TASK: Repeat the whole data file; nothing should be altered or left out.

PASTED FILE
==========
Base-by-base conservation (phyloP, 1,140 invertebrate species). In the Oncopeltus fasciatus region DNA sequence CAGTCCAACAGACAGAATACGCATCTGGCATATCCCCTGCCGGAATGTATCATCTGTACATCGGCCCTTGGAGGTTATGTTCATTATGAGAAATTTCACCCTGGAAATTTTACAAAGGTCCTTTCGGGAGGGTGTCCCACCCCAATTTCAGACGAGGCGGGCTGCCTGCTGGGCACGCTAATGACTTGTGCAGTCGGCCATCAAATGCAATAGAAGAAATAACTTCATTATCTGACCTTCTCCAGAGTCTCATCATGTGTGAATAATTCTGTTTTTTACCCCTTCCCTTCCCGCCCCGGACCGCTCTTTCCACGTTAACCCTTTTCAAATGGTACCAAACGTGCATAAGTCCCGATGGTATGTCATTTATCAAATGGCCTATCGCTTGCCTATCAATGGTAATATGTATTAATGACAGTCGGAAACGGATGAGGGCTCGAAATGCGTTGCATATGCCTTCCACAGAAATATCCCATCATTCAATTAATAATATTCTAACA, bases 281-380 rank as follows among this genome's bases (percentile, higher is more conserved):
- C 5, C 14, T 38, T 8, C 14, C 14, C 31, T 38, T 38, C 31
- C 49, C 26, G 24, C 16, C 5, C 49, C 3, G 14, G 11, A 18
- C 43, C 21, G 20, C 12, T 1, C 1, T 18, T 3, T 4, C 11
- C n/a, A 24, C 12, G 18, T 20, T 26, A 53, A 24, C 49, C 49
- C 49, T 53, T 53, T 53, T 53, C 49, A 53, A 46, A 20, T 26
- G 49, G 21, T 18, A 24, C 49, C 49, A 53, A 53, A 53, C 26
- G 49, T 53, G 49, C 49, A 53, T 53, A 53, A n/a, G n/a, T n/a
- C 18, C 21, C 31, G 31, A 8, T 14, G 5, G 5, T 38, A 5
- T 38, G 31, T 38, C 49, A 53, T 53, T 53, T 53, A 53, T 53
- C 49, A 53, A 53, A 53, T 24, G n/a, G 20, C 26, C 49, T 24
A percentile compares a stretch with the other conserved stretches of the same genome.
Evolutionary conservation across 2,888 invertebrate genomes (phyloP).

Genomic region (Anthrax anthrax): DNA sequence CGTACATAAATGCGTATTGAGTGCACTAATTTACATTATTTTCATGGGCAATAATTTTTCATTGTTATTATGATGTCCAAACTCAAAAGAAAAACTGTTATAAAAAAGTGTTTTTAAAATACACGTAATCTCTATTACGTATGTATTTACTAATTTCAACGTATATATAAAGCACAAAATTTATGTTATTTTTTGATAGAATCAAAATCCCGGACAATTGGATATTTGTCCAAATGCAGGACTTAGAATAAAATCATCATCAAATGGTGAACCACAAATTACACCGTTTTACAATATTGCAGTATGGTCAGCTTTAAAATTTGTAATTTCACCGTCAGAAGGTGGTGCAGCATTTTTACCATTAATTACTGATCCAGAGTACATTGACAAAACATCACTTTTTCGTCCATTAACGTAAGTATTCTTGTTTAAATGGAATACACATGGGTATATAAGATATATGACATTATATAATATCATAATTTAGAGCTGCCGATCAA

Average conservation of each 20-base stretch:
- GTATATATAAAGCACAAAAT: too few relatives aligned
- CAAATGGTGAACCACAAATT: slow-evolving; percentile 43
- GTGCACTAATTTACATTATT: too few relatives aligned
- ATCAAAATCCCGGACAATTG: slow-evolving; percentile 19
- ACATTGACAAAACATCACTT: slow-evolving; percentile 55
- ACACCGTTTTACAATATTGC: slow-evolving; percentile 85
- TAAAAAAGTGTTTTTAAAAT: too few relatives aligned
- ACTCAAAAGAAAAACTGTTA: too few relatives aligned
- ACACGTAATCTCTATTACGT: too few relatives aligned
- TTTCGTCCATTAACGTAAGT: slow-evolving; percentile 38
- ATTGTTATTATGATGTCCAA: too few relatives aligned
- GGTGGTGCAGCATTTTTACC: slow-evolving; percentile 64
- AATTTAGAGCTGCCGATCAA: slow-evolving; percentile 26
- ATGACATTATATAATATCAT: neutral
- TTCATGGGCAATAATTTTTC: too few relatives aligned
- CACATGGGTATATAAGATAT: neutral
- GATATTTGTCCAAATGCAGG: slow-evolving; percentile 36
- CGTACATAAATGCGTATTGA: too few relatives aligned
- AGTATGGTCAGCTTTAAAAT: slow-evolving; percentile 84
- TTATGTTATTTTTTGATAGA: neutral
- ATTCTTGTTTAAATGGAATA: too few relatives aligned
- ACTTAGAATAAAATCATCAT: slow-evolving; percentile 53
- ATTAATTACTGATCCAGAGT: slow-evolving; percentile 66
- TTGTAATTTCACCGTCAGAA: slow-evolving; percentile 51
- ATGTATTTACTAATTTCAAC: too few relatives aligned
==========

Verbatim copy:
Base-by-base conservation (phyloP, 1,140 invertebrate species). In the Oncopeltus fasciatus region DNA sequence CAGTCCAACAGACAGAATACGCATCTGGCATATCCCCTGCCGGAATGTATCATCTGTACATCGGCCCTTGGAGGTTATGTTCATTATGAGAAATTTCACCCTGGAAATTTTACAAAGGTCCTTTCGGGAGGGTGTCCCACCCCAATTTCAGACGAGGCGGGCTGCCTGCTGGGCACGCTAATGACTTGTGCAGTCGGCCATCAAATGCAATAGAAGAAATAACTTCATTATCTGACCTTCTCCAGAGTCTCATCATGTGTGAATAATTCTGTTTTTTACCCCTTCCCTTCCCGCCCCGGACCGCTCTTTCCACGTTAACCCTTTTCAAATGGTACCAAACGTGCATAAGTCCCGATGGTATGTCATTTATCAAATGGCCTATCGCTTGCCTATCAATGGTAATATGTATTAATGACAGTCGGAAACGGATGAGGGCTCGAAATGCGTTGCATATGCCTTCCACAGAAATATCCCATCATTCAATTAATAATATTCTAACA, bases 281-380 rank as follows among this genome's bases (percentile, higher is more conserved):
- C 5, C 14, T 38, T 8, C 14, C 14, C 31, T 38, T 38, C 31
- C 49, C 26, G 24, C 16, C 5, C 49, C 3, G 14, G 11, A 18
- C 43, C 21, G 20, C 12, T 1, C 1, T 18, T 3, T 4, C 11
- C n/a, A 24, C 12, G 18, T 20, T 26, A 53, A 24, C 49, C 49
- C 49, T 53, T 53, T 53, T 53, C 49, A 53, A 46, A 20, T 26
- G 49, G 21, T 18, A 24, C 49, C 49, A 53, A 53, A 53, C 26
- G 49, T 53, G 49, C 49, A 53, T 53, A 53, A n/a, G n/a, T n/a
- C 18, C 21, C 31, G 31, A 8, T 14, G 5, G 5, T 38, A 5
- T 38, G 31, T 38, C 49, A 53, T 53, T 53, T 53, A 53, T 53
- C 49, A 53, A 53, A 53, T 24, G n/a, G 20, C 26, C 49, T 24
A percentile compares a stretch with the other conserved stretches of the same genome.
Evolutionary conservation across 2,888 invertebrate genomes (phyloP).

Genomic region (Anthrax anthrax): DNA sequence CGTACATAAATGCGTATTGAGTGCACTAATTTACATTATTTTCATGGGCAATAATTTTTCATTGTTATTATGATGTCCAAACTCAAAAGAAAAACTGTTATAAAAAAGTGTTTTTAAAATACACGTAATCTCTATTACGTATGTATTTACTAATTTCAACGTATATATAAAGCACAAAATTTATGTTATTTTTTGATAGAATCAAAATCCCGGACAATTGGATATTTGTCCAAATGCAGGACTTAGAATAAAATCATCATCAAATGGTGAACCACAAATTACACCGTTTTACAATATTGCAGTATGGTCAGCTTTAAAATTTGTAATTTCACCGTCAGAAGGTGGTGCAGCATTTTTACCATTAATTACTGATCCAGAGTACATTGACAAAACATCACTTTTTCGTCCATTAACGTAAGTATTCTTGTTTAAATGGAATACACATGGGTATATAAGATATATGACATTATATAATATCATAATTTAGAGCTGCCGATCAA

Average conservation of each 20-base stretch:
- GTATATATAAAGCACAAAAT: too few relatives aligned
- CAAATGGTGAACCACAAATT: slow-evolving; percentile 43
- GTGCACTAATTTACATTATT: too few relatives aligned
- ATCAAAATCCCGGACAATTG: slow-evolving; percentile 19
- ACATTGACAAAACATCACTT: slow-evolving; percentile 55
- ACACCGTTTTACAATATTGC: slow-evolving; percentile 85
- TAAAAAAGTGTTTTTAAAAT: too few relatives aligned
- ACTCAAAAGAAAAACTGTTA: too few relatives aligned
- ACACGTAATCTCTATTACGT: too few relatives aligned
- TTTCGTCCATTAACGTAAGT: slow-evolving; percentile 38
- ATTGTTATTATGATGTCCAA: too few relatives aligned
- GGTGGTGCAGCATTTTTACC: slow-evolving; percentile 64
- AATTTAGAGCTGCCGATCAA: slow-evolving; percentile 26
- ATGACATTATATAATATCAT: neutral
- TTCATGGGCAATAATTTTTC: too few relatives aligned
- CACATGGGTATATAAGATAT: neutral
- GATATTTGTCCAAATGCAGG: slow-evolving; percentile 36
- CGTACATAAATGCGTATTGA: too few relatives aligned
- AGTATGGTCAGCTTTAAAAT: slow-evolving; percentile 84
- TTATGTTATTTTTTGATAGA: neutral
- ATTCTTGTTTAAATGGAATA: too few relatives aligned
- ACTTAGAATAAAATCATCAT: slow-evolving; percentile 53
- ATTAATTACTGATCCAGAGT: slow-evolving; percentile 66
- TTGTAATTTCACCGTCAGAA: slow-evolving; percentile 51
- ATGTATTTACTAATTTCAAC: too few relatives aligned